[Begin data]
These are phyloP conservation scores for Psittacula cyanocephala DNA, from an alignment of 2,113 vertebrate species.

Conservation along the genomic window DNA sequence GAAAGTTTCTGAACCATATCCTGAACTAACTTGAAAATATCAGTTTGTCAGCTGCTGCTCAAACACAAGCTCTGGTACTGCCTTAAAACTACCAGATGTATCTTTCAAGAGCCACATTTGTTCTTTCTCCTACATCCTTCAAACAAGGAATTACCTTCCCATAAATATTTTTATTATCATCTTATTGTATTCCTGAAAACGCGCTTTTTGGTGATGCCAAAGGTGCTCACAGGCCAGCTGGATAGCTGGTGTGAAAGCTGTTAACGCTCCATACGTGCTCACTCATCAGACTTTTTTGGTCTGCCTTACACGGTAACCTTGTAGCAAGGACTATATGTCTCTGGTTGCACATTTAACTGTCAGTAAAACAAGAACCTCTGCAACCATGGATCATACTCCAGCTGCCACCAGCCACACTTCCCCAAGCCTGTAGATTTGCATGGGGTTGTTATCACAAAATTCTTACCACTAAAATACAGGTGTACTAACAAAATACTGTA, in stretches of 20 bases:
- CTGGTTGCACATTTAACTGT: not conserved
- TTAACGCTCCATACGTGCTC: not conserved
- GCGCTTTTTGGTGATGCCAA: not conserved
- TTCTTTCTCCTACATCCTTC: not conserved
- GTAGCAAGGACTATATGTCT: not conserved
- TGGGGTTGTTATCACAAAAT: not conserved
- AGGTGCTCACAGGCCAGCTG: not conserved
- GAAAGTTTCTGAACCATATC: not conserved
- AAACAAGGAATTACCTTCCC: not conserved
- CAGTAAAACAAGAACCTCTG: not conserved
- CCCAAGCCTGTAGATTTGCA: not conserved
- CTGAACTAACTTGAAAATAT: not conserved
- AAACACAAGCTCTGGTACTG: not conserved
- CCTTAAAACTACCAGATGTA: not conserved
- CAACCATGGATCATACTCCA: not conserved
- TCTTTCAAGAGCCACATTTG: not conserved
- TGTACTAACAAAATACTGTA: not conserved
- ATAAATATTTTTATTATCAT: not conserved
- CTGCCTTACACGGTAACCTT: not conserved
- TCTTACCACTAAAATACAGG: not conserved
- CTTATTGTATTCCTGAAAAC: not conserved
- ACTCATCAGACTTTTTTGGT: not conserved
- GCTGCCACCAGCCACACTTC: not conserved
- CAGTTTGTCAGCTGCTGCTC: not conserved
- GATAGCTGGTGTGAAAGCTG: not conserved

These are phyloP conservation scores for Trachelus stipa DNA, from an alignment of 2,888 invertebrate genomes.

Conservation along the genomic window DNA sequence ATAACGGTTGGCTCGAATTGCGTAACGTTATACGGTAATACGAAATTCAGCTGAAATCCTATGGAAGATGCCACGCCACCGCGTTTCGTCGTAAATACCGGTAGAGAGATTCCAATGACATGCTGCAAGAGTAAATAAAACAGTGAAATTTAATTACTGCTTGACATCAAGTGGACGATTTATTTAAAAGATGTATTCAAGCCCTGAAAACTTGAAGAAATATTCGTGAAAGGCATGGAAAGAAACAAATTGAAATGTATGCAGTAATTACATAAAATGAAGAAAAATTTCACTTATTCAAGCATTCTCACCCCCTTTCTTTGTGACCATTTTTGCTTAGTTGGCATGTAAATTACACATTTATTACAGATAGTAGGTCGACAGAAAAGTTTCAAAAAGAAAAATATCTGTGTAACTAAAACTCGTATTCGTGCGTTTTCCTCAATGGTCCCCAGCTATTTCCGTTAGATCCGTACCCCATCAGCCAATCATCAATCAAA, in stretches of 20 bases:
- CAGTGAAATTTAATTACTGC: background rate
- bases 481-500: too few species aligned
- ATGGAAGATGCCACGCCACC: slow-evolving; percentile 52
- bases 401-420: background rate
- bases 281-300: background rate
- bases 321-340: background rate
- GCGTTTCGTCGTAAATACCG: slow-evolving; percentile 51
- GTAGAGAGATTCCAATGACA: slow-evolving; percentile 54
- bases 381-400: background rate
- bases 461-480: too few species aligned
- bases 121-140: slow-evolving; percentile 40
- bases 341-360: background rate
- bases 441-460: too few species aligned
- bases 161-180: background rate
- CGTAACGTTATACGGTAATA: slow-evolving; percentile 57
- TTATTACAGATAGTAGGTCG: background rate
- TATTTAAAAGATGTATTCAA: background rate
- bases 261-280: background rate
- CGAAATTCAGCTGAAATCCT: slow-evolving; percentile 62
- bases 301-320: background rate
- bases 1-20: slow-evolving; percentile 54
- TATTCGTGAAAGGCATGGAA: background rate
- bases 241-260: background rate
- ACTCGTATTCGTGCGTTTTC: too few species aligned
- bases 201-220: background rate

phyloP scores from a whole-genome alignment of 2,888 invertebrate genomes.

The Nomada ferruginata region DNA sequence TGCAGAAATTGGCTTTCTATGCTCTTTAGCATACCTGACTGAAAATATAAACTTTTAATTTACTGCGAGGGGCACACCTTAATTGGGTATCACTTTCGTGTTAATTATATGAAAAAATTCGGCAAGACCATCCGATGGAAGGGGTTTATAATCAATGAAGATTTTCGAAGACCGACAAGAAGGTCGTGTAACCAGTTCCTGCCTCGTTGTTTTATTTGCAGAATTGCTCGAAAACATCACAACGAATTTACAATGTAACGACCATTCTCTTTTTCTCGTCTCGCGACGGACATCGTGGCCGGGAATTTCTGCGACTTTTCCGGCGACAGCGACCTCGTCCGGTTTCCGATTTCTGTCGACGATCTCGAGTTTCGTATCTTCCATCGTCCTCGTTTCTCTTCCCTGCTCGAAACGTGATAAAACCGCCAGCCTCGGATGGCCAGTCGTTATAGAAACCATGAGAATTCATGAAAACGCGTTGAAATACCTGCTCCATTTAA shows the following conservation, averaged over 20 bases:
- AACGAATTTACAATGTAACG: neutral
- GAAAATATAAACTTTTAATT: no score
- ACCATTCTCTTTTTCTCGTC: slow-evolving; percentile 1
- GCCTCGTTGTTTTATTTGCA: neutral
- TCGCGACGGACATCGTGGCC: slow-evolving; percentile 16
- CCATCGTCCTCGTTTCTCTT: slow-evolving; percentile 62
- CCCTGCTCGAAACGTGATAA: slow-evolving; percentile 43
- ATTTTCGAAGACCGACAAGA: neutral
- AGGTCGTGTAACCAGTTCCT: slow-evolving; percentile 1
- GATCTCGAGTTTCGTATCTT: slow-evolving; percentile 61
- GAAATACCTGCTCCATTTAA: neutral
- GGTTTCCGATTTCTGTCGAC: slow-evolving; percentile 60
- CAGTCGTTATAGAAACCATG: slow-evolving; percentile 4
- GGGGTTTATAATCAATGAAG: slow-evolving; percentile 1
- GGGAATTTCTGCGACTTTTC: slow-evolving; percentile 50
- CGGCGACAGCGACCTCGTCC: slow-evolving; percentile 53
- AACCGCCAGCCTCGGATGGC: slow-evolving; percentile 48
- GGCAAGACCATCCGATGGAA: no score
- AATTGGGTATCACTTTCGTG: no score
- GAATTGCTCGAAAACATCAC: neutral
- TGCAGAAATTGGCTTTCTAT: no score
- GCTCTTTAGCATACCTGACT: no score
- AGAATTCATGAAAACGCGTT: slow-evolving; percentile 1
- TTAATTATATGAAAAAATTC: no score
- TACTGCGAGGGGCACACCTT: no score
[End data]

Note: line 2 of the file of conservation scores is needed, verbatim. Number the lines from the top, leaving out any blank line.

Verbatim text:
Conservation along the genomic window DNA sequence GAAAGTTTCTGAACCATATCCTGAACTAACTTGAAAATATCAGTTTGTCAGCTGCTGCTCAAACACAAGCTCTGGTACTGCCTTAAAACTACCAGATGTATCTTTCAAGAGCCACATTTGTTCTTTCTCCTACATCCTTCAAACAAGGAATTACCTTCCCATAAATATTTTTATTATCATCTTATTGTATTCCTGAAAACGCGCTTTTTGGTGATGCCAAAGGTGCTCACAGGCCAGCTGGATAGCTGGTGTGAAAGCTGTTAACGCTCCATACGTGCTCACTCATCAGACTTTTTTGGTCTGCCTTACACGGTAACCTTGTAGCAAGGACTATATGTCTCTGGTTGCACATTTAACTGTCAGTAAAACAAGAACCTCTGCAACCATGGATCATACTCCAGCTGCCACCAGCCACACTTCCCCAAGCCTGTAGATTTGCATGGGGTTGTTATCACAAAATTCTTACCACTAAAATACAGGTGTACTAACAAAATACTGTA, in stretches of 20 bases: